Format evolution and cast diversity key to MKR success says EP Joe Herdman

Seven’s big reality cooking show starts the year with a bang

Producing My Kitchen Rules is a job that goes on all year round. The ninth season of the show premiered on Seven this week and, as usual, it has dominated the overnight ratings every time an episode has been put to air.

The executive producer of Seven’s Australian format, Joe Herdman, currently spends much of his time in the editing suite packaging upcoming episodes. As soon as that finishes, he will be on to casting, filming and producing the next series. “We start shooting the back stories from June/July,” he told Mediaweek. “The show takes a while to cast, because we cast the net pretty wide, year in and out. That’s the key to our success.”

Joe Herdman

Diversity is an integral part of the show. It is reflective of the Australian population, which makes the show and the participants on it so relatable to the viewers. “We are thankful to our cast members every year,” Herdman said.

Season nine of My Kitchen Rules premiered on the same night as Nine’s Married At First Sight on January 29. The former had an overnight audience of 1.182 million and was the #1 program for the night.

In 2017, My Kitchen Rules went up against the extended format of Married At First Sight for the first time. The former continued to attract good numbers despite some tough competition from the reality-dating format.

Following on from last year’s experience with the competition from Nine’s reality dating show, Mediaweek asked Herdman if he had taken any conscious moves to ensure that MKR stays the clear leader in the timeslot this year. He said: “What the other networks do isn’t necessarily our concern. We are concerned with delivering the best show that we can. Format evolution is a necessity with any show. We have done it every year since My Kitchen Rules began.”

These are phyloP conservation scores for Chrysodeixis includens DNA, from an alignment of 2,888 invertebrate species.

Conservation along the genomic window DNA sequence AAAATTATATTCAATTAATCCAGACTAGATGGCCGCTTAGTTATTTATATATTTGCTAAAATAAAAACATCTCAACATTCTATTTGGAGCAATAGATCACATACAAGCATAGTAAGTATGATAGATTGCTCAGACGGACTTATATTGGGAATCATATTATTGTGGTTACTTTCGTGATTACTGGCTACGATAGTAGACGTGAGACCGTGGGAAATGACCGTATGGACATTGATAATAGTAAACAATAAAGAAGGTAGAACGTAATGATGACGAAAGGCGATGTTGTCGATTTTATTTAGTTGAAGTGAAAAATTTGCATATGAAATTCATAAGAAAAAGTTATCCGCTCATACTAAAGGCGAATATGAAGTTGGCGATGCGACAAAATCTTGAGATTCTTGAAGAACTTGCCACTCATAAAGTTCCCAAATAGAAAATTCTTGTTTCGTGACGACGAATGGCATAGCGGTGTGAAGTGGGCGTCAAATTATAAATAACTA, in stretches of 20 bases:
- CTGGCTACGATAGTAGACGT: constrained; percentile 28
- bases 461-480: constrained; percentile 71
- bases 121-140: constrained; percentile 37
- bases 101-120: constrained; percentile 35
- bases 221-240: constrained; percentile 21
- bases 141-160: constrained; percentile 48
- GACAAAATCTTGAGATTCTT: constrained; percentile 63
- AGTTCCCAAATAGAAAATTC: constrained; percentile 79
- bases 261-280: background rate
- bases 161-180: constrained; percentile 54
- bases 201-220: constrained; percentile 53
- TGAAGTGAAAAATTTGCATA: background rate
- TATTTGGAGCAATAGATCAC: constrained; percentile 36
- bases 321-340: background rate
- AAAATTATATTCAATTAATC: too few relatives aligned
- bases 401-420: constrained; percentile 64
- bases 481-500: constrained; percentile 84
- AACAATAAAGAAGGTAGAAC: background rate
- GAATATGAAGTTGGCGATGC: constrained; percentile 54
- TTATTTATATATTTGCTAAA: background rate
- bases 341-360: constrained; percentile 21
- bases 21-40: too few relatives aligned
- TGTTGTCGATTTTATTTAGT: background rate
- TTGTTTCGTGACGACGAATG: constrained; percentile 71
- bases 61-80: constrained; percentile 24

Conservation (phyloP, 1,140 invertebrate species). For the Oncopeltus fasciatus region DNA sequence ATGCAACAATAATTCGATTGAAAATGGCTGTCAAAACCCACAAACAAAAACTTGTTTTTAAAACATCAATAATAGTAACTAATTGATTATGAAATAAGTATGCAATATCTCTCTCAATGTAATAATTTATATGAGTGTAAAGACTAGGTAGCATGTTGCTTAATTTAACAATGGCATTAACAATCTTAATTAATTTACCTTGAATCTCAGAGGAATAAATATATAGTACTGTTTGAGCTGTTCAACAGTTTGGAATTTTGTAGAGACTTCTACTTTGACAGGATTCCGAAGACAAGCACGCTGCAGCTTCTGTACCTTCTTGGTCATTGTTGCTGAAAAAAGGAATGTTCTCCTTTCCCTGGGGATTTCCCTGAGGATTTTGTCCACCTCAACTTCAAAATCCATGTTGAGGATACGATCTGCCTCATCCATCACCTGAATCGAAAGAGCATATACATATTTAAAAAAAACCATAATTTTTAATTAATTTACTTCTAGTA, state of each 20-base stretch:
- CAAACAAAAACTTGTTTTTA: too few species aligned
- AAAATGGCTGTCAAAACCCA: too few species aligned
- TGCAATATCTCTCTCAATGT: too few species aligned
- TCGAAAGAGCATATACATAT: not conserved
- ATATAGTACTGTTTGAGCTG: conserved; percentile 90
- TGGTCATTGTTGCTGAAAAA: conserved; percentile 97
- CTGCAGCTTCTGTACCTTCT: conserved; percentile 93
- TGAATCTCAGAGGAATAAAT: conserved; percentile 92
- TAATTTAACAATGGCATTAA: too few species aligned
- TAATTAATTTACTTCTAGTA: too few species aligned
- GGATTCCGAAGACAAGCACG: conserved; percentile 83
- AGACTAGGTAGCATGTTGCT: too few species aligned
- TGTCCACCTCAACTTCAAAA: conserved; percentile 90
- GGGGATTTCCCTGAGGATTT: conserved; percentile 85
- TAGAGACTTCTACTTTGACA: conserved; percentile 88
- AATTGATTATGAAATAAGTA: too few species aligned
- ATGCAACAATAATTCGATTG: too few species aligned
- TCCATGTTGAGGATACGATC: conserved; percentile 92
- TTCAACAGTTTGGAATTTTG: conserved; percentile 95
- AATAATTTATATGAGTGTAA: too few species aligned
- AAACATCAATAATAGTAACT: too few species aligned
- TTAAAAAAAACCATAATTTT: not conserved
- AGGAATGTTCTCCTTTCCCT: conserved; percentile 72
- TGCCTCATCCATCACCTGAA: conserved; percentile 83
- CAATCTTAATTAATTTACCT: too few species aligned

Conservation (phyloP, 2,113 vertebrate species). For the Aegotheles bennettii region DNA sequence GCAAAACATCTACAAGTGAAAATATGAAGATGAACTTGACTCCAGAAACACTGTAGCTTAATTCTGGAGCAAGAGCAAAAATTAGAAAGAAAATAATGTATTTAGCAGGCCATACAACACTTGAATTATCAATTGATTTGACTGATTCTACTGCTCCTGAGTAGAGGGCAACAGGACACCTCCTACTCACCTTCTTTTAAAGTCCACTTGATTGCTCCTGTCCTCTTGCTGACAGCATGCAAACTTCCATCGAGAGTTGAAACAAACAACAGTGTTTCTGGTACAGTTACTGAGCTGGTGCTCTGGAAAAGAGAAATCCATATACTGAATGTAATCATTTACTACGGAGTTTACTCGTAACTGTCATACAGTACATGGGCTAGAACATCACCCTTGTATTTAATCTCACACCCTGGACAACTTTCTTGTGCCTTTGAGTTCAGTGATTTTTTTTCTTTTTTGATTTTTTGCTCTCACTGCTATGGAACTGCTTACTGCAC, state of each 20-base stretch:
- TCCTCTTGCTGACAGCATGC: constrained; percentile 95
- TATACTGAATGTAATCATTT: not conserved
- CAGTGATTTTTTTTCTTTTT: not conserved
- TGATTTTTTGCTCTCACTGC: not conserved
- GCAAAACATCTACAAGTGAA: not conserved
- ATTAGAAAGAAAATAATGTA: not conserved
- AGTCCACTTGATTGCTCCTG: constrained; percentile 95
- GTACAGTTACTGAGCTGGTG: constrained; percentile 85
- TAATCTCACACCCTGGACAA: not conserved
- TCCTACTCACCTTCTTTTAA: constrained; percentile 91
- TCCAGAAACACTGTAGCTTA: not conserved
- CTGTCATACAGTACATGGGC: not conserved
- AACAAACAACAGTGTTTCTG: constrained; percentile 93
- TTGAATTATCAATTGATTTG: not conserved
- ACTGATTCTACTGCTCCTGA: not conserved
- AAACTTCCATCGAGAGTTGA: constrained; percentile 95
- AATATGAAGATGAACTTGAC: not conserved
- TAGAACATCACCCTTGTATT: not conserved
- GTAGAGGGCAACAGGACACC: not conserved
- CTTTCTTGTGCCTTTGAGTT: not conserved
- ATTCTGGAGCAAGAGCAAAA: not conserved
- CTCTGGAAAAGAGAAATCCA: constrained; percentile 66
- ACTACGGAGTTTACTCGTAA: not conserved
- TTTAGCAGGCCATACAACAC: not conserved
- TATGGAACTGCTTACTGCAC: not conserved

Contestants from 2018 season of My Kitchen Rules

Rivalry is stronger and opinions of the contestants will matter more this season than ever before. Herdman was careful not to give away too many details about what format changes the viewers can expect this season.

The show typically tends to run from late January to the end of April or early May. This season is expected to follow the same schedule. The time of the year the show is put to air plays a large role in its success locally, Herdman said.

“We have a loyal fan base so the consistency of the rollout of the tennis and MKR is very important. However, shows can move around. The Block has been previously on in our timeslot, and then was moved to start later in the year. It’s not the end of the world if My Kitchen Rules moved to later in the year. But for us and our viewers, it’s great that Seven starts the year with a bang.”

Since its inception in 2010, every season of My Kitchen Rules has started straight after the Australian Open. Seven uses the tennis grand slam tournament to promote show heavily. In a post-match interview with Daria Gavrilova at the Australian Open this year, Seven’s Basil Zempilas plugged My Kitchen Rules telling Gavrilova, who is an Australian tennis player of Russian descent, that there was going to be a Russian duo on the show. She laughed and said: “They didn’t look so Russian. I feel like they are faking their accents too.” The comment got a loud reaction from the spectators at the Rod Laver arena on the day.

However, Gavrilova was quick to follow up by saying: “I do want to go to My Kitchen Rules one day. If there is anyone here, can you please invite me?”

Asked about the chances of having her on MKR, Herdman laughed and said: “It’s great for her to say that she loved our show.

“I doubt she will be on the show next year. She would probably be very busy playing some high-profile tennis matches.”

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